• endometrial carcinoma;
  • complex atypical hyperplasia;
  • microsatellite instability;
  • DNA ploidy



Endometrial carcinomas seem to carry a different prognosis depending on the presence or absence of concomitant complex atypical hyperplasia (hyperplasia). The molecular genetic profile of these two pathogenetic types, based on the genes reportedly mutated in these cancers, remains to be defined. Although microsatellite inability is reported in approximately 25% of endometrial carcinomas, its relation with the 2 pathogenetic types is not investigated.


To elucidate their underlying genetic changes, we analyzed 53 sporadic endometrial tumors, including 19 with and 34 without hyperplasia, for microsatellite instability (MSI), DNA ploidy (by flow cytometry), and for mutations in different genes.


Microsatellite instability was present in 21%, DNA nondiploidy in 15%, and mutations in the PTEN, KRAS, CTNNB1/β-catenin, TP53, and CDKN2A genes were detected in 32, 11, 13, 17, and 0% of the tumors, respectively. Microsatellite instability and mutations in these genes were present in tumors both with and without complex atypical hyperplasia. All cases with complex atypical hyperplasia were early stage (I–II) endometrioid tumors and associated with long progression free disease (P = 0.0004). Furthermore, most tumors with hyperplasia had low World Health Organization or International Federation of Gynecology and Obstetrics grade, had less myometrial invasion, and showed expression of estrogen receptors. All MSI tumors were diploid and had a significantly higher rate of PTEN mutations, but similar rates of KRAS, β-catenin, and TP53 mutations compared with microsatellite stable tumors. TP53 mutations more often were found in nondiploid tumors but never in tumors with PTEN, KRAS, or β-catenin mutations, and all PTEN mutations occurred in diploid tumors.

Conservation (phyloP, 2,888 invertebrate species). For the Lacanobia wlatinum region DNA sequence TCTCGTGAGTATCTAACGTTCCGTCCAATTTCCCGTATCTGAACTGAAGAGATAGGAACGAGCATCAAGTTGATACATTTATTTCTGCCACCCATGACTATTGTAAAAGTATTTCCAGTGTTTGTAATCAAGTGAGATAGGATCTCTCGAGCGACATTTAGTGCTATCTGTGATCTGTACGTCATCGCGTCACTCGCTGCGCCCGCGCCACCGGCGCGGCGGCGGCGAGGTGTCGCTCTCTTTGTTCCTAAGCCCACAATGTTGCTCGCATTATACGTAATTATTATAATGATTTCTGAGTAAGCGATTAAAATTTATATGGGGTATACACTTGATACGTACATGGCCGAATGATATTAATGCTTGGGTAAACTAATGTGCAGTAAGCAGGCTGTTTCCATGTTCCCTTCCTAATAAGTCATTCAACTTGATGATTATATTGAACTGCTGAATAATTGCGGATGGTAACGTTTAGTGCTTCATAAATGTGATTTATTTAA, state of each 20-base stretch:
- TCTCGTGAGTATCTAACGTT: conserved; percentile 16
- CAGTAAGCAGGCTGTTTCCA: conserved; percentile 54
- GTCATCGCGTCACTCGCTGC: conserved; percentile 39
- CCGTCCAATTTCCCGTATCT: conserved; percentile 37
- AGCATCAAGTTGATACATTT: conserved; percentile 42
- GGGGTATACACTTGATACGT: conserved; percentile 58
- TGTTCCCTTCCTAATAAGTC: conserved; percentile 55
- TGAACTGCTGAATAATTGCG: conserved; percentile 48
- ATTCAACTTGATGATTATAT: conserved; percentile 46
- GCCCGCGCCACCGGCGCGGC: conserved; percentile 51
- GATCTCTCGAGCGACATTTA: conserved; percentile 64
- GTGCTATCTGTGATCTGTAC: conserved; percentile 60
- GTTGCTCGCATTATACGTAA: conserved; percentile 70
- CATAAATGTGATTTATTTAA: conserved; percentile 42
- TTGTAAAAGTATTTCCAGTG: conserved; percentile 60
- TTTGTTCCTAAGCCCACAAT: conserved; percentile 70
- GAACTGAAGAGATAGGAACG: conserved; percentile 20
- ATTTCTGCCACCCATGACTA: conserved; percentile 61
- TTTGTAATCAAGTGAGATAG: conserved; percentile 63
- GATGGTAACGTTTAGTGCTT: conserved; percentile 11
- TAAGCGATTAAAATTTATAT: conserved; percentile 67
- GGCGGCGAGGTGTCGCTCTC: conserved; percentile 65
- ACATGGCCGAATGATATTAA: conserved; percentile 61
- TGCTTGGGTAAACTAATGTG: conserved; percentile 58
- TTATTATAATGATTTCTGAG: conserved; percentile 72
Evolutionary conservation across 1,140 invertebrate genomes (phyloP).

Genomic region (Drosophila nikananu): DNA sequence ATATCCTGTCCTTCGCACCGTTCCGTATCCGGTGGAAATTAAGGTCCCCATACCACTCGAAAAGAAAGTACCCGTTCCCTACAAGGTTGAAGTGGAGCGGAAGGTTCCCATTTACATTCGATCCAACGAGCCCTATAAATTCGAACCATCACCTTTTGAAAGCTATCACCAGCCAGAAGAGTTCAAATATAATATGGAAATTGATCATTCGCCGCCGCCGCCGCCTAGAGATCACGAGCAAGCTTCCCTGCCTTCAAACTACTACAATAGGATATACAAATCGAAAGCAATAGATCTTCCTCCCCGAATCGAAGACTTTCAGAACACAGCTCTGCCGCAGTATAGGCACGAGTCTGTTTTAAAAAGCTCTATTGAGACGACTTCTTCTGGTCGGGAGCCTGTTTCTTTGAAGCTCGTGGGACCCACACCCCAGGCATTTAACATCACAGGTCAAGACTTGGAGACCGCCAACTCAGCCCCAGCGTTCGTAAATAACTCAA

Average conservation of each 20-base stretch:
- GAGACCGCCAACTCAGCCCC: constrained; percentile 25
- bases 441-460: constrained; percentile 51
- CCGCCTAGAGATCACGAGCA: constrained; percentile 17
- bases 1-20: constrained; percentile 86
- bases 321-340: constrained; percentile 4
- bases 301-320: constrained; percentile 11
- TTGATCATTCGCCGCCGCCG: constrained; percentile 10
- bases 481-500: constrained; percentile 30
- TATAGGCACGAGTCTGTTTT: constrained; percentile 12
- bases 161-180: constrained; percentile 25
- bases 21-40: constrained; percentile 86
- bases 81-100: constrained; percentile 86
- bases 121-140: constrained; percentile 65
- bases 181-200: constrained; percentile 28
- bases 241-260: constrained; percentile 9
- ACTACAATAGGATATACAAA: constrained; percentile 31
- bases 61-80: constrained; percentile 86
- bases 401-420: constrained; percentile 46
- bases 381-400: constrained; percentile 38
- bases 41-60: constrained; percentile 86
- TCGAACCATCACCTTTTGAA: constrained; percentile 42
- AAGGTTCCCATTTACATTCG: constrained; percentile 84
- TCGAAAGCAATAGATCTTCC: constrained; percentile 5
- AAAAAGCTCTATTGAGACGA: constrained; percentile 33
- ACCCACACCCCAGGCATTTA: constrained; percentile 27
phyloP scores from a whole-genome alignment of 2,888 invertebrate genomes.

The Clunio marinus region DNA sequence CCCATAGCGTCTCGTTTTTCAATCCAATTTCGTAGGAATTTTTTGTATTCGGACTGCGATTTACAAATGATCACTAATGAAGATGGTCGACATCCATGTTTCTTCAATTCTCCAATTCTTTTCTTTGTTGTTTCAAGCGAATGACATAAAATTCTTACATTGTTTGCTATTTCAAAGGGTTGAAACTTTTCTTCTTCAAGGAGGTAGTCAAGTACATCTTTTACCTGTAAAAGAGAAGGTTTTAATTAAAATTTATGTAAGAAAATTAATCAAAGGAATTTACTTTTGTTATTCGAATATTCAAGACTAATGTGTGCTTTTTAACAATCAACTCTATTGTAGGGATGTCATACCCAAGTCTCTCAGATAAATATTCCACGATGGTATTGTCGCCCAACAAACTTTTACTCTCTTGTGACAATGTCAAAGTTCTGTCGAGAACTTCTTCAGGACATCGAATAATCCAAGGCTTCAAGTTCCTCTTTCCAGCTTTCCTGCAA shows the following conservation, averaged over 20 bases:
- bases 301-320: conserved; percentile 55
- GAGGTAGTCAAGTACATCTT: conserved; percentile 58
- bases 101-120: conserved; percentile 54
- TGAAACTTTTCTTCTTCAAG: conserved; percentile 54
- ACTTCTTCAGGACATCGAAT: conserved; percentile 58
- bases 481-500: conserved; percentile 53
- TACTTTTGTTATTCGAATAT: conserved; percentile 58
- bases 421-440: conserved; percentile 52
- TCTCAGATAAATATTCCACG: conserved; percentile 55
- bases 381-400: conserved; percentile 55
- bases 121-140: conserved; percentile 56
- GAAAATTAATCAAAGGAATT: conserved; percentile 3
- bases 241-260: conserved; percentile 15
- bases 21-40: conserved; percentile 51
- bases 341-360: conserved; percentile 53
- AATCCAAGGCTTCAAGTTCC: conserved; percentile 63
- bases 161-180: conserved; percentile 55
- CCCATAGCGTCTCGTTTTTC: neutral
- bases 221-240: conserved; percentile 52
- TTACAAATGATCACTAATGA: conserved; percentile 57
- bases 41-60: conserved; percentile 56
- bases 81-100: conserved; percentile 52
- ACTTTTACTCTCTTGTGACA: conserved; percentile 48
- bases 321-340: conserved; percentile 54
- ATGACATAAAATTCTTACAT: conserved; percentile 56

Thus, PTEN, KRAS, β-catenin, and TP53 mutations occurred in tumors both with and without hyperplasia, but PTEN and TP53 mutations were more common in tumors without hyperplasia. However, none of these genes seems to clearly distinguish tumors with and without hyperplasia, suggesting that other factors may be involved. Conversely, alterations in the PTEN and TP53 genes seem to define distinct subgroups of endometrial carcinoma, the former associated with diploidy and MSI, the latter with macroscopic chromosomal instability. Cancer 2002;94:2369–79. © 2002 American Cancer Society.

DOI 10.1002/cncr.10498